Posey has a .310 lifetime batting average, bolstered by the National League-leading .336 average he recorded in 2012. He's poised to win his third Silver Slugger Award on Thursday as the league's top offensive performer at his position, having earned that distinction in 2012 and 2014.
However, defense is every catcher's top priority, and Posey is no exception, particularly since he has continued to learn the position's nuances since he moved behind the plate from shortstop at Florida State University.
For Posey, less was more defensively in 2015. He started 106 games at catcher, his fewest during any of his four full Major League seasons. By contrast, he started a career-high 42 games at first base. Nevertheless, he made a definite impact as the primary batterymate for the Giants' pitching staff.
On Tuesday it was revealed that Posey led all Major League catchers in the defensive index devised by the Society for American Baseball Research. The index measures various factors -- such as batted-ball, location-based data -- and incorporates information from play-by-play accounts.
Posey scored 10 on this index in 2015. Last season he compiled an 0.3 mark, behind eight other catchers.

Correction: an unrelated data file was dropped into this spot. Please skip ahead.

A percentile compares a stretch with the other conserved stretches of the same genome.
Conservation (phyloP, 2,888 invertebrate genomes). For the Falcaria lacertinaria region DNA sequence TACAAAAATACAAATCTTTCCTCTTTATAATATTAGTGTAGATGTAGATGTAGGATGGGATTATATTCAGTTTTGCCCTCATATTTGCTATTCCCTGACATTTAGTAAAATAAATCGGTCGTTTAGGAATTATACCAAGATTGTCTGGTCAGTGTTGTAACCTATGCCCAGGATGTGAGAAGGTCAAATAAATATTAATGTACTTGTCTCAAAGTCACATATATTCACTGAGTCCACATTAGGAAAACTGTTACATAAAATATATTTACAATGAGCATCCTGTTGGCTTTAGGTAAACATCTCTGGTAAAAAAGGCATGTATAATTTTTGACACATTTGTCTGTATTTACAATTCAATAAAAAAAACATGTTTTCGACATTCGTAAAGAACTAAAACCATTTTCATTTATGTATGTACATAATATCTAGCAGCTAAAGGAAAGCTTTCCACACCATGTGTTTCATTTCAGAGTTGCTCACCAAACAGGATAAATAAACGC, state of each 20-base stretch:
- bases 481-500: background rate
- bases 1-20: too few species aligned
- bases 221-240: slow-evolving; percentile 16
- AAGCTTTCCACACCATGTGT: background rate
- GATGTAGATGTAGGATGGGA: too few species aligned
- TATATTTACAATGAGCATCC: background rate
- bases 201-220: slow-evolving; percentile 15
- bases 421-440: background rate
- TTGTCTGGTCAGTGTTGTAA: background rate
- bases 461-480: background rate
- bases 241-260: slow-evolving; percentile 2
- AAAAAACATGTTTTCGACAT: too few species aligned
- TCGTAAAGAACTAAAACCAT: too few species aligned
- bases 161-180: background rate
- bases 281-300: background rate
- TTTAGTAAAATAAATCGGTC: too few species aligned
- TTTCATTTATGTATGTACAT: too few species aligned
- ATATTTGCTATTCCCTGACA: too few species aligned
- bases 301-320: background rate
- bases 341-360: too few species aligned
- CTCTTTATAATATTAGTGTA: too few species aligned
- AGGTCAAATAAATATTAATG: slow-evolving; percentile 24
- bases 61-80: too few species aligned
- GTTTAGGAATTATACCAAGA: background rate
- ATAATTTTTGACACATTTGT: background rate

His improvement was just as noticeable by non-advanced standards. He hiked his catchers' fielding percentage for the third consecutive season, finishing at .998 after posting figures of .994, .993 and .991 in the previous three years. He also threw out 36 percent of runners trying to steal, compared with 30 percent in each of the preceding three seasons.
Posey also maintained his reputation as an adept "framer," a catcher who's able to occasionally coax extra called strikes from umpires on borderline pitches by moving his glove into the strike zone as he receives the ball.
Posey became the second Giant in two days to earn a defensive-based honor. On Tuesday, shortstop Brandon Crawford won his first Rawlings Gold Glove Award. Posey was a finalist in that competition; the award went to the Cardinals' Yadier Molina.
Chris Haft is a reporter for MLB.com. Read his blog, Haft-Baked Ideas, follow him on Twitter at @sfgiantsbeat and listen to his podcast. This story was not subject to the approval of Major League Baseball or its clubs.